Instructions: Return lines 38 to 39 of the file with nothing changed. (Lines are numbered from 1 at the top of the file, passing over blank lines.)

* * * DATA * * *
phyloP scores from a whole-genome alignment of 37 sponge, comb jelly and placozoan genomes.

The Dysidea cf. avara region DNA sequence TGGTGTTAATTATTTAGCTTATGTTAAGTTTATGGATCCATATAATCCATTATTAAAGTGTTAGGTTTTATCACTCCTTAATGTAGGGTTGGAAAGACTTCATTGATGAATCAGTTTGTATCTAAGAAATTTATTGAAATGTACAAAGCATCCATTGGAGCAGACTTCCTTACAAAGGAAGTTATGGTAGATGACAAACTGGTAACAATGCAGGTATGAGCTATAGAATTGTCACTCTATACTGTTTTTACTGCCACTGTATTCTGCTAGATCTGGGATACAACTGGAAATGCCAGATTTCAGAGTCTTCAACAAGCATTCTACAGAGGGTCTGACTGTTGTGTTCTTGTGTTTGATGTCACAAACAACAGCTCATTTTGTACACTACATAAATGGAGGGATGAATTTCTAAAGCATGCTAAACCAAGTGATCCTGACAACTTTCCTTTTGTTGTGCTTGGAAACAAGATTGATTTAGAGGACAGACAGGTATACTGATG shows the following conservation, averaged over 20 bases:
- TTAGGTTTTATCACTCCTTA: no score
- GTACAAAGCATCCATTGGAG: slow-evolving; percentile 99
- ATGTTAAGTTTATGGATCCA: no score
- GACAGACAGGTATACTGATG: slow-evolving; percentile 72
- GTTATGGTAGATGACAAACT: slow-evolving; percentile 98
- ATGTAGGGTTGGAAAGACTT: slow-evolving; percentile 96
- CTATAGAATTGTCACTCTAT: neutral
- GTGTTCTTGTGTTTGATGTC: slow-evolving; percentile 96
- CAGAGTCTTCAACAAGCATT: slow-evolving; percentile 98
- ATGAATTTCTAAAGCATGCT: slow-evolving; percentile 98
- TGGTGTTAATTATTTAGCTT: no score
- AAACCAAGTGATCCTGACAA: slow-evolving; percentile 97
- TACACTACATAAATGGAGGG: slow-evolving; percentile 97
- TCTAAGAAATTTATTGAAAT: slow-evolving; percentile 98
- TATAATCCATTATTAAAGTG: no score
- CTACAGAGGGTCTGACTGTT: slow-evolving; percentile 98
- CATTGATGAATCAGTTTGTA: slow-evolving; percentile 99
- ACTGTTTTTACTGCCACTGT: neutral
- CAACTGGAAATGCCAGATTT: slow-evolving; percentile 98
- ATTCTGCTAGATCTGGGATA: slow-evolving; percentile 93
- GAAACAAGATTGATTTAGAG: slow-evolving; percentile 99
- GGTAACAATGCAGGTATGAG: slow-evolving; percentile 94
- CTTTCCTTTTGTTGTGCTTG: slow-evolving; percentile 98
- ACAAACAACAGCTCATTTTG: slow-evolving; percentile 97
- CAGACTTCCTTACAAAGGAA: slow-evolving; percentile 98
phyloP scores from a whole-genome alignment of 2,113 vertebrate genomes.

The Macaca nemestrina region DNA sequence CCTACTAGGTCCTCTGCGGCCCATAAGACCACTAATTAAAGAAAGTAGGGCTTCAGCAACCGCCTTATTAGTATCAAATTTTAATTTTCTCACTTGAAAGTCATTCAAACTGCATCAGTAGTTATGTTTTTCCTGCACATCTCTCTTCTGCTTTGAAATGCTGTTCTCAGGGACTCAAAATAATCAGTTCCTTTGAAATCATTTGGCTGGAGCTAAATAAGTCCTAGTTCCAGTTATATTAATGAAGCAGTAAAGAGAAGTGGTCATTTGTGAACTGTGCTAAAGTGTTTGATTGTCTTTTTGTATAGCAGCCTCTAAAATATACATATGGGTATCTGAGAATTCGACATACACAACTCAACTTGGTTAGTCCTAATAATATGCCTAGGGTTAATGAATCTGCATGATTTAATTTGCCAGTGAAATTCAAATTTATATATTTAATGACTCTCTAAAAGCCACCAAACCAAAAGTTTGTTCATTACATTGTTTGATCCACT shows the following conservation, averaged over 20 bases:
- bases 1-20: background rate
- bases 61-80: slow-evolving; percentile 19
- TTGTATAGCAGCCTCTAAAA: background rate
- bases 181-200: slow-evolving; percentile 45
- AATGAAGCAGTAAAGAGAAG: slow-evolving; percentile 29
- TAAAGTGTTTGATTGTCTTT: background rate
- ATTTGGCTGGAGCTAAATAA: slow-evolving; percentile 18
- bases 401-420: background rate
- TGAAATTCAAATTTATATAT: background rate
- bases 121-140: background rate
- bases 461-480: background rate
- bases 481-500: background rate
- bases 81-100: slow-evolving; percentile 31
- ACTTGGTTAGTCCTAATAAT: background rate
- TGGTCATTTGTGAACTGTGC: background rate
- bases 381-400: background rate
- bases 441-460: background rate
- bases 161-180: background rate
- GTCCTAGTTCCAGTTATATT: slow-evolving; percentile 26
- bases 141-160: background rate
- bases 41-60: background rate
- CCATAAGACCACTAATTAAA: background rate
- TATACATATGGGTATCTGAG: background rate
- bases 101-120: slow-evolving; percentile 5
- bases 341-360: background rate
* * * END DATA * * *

- TGAAATTCAAATTTATATAT: background rate
- bases 121-140: background rate